As social media becomes part of life and often an extension of our thoughts, it is time to question whether it is a tool to enhance or restrict our rights. Social networks involve our right to free speech but also our right to privacy.
Recently, Alvaro Garcia, the Vice president of Bolivia, warned those who criticize President Evo Morales on social networks, that he is watching what they say and taking names. “I am always going online, and I am writing down the first and last names of the people who insult him on Facebook and Twitter,” he said earlier this week.
In the Philipines, the Cybercrime Prevention Act of 2012 went into effect on October 3 amidst widespread protests by the Filipino online community, journalists and free speech activists. The law contains various provisions that curtail the right to free speech, including the criminalization of libel. The Internet community was up in arms about the chilling effect the law may have on social media communication. The law was challenged and has been suspended by the Supreme Court for 120 days, giving the government time to amend the law.
In the UK, this past March, a 21-year old man was sentenced to 56 days in prison for racist comments on Twitter about a seriously ill black footballer. In August, a 26-year old man was given a two-year suspended sentence and community service after posting racial insults on the website of Liverpool football club.
To be clear, most rights are not absolute, and the right to free speech is not an absolute right. The right to free speech means that we are allowed to express ourselves without interference or constraint by the government, but the government can limit both the content of speech and the ability to engage in speech as long as the government has a “substantial justification.”
How broadly should governments interpret “substantial justification”? Does merely criticizing the government pose some type of extreme danger to society as to create a “substantial justification” for the right to free speech to be curtailed? And, is the government justified in accessing our private social network accounts to ascertain whether our speech should be regulated?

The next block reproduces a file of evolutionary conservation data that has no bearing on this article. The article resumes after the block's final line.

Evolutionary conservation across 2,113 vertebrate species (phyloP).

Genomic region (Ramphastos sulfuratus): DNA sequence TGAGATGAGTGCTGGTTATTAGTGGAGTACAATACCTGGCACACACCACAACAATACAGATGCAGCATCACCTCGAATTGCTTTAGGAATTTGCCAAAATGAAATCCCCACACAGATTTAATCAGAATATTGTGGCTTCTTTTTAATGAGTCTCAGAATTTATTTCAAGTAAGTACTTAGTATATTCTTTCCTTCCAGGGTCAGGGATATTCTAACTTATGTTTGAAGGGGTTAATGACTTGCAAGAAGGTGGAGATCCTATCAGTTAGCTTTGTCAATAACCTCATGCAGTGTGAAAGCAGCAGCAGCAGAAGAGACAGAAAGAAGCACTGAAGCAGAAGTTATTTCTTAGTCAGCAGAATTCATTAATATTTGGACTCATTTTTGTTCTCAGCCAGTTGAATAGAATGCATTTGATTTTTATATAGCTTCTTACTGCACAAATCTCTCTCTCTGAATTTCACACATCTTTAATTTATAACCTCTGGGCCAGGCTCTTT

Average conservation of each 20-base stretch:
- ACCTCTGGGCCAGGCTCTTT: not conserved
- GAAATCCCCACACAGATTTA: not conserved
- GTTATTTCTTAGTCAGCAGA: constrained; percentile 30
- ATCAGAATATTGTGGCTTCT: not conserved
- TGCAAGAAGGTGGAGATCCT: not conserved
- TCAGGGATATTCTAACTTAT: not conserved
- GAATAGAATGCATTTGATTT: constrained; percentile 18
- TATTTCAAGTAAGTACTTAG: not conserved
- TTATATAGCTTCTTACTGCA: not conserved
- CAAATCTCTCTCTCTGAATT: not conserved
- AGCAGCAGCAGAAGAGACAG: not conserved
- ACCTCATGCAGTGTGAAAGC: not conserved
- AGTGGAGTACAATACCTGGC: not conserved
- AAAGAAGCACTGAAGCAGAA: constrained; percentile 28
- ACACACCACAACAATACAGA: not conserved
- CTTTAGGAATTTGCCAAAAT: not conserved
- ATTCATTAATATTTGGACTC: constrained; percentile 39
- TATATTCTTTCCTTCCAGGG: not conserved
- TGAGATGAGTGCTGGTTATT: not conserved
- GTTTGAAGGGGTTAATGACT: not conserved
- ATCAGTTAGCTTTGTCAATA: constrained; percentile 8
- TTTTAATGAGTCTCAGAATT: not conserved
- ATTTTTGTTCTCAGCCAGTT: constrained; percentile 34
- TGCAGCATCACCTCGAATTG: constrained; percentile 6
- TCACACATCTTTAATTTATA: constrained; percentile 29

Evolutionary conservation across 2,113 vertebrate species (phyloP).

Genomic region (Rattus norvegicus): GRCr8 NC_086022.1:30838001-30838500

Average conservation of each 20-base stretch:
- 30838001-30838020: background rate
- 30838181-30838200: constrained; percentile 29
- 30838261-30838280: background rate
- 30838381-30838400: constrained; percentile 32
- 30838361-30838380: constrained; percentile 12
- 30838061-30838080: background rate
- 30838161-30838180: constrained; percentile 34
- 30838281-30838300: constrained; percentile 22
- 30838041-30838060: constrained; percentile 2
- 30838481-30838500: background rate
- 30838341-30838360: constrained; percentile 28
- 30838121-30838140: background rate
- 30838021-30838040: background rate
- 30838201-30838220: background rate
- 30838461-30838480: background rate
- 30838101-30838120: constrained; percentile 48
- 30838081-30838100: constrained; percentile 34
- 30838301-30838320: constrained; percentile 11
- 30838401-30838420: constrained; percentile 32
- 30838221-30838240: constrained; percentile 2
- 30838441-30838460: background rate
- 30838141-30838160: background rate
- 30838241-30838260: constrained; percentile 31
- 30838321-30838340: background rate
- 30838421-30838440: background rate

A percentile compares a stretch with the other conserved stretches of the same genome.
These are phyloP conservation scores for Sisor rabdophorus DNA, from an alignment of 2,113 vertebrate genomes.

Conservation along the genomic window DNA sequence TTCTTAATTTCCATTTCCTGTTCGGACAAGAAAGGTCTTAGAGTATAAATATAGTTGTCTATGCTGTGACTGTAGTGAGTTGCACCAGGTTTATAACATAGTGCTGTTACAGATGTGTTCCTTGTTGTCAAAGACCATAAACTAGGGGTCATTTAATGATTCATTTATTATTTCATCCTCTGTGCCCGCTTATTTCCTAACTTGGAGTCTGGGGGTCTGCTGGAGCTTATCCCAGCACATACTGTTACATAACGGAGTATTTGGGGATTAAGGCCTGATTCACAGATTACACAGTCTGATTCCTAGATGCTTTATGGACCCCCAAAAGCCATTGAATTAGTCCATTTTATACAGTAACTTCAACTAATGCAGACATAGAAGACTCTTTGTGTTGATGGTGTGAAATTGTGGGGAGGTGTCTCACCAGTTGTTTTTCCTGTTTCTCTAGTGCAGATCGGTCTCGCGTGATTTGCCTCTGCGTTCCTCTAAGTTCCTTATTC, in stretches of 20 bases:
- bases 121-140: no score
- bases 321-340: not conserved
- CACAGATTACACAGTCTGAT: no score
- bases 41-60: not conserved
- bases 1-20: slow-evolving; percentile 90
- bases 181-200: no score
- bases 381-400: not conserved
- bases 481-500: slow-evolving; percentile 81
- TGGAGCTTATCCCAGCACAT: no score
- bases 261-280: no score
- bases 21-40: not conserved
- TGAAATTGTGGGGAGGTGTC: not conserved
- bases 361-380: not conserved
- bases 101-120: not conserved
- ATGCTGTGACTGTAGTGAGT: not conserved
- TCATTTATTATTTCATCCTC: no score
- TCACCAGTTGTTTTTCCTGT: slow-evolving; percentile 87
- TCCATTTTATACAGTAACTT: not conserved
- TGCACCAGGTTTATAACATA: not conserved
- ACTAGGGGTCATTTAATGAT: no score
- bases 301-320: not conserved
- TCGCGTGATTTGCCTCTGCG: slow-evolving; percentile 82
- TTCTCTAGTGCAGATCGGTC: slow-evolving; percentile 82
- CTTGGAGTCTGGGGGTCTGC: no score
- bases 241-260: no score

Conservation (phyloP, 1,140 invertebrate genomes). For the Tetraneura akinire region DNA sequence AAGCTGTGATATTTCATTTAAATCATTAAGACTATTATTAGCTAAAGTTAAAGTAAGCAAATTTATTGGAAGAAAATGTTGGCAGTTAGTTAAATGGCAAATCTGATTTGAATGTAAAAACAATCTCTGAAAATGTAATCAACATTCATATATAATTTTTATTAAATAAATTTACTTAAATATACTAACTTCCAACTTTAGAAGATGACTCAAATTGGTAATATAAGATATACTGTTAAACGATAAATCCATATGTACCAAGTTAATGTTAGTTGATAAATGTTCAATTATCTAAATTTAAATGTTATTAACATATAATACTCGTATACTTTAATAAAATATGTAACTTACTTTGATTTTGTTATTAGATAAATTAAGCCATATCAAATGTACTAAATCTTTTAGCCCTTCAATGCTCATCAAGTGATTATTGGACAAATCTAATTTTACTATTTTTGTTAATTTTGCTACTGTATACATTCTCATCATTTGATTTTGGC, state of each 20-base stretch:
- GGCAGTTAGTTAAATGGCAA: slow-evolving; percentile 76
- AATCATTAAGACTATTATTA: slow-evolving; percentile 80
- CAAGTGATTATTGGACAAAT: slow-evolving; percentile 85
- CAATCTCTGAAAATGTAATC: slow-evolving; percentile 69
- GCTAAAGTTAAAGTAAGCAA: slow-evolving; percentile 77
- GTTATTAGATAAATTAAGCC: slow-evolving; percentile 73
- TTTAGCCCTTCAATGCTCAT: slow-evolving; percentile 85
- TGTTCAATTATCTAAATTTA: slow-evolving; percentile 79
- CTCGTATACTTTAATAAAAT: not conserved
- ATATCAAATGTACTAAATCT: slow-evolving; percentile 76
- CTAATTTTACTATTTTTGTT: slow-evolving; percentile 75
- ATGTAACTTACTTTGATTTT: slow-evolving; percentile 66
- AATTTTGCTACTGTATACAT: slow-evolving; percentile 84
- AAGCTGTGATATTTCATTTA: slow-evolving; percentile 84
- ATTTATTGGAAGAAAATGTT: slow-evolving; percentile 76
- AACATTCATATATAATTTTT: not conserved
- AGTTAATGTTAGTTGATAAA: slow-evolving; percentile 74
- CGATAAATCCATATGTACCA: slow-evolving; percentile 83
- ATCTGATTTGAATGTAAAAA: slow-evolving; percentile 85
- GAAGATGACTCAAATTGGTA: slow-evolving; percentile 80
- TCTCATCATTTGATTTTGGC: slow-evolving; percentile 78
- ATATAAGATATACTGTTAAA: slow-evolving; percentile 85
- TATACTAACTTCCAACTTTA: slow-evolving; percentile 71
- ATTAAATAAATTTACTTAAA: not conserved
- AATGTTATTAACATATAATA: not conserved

Our right to privacy is also not absolute, and governments can intrude into our right to privacy to protect society. However, governments generally have had to justify their intrusions in our privacy to achieve the higher goal of protecting society and have had to make use of legally mandated due process safeguards, such as obtaining a wiretap warrant to listen to our private conversations. This is not longer the case with social networks being easily accessible.
We might think that social networks allow us to express ourselves in ways that we could not before, and to do it anonymously. But how much of what we post on social networks is private and to what extent should the government intrude in comments that we mean to keep private? Will social networks provide greater freedom for people to express ourselves and our thoughts, or will they turn out to be a weapon that allows our governments, our employers and others to control and monitor our communications?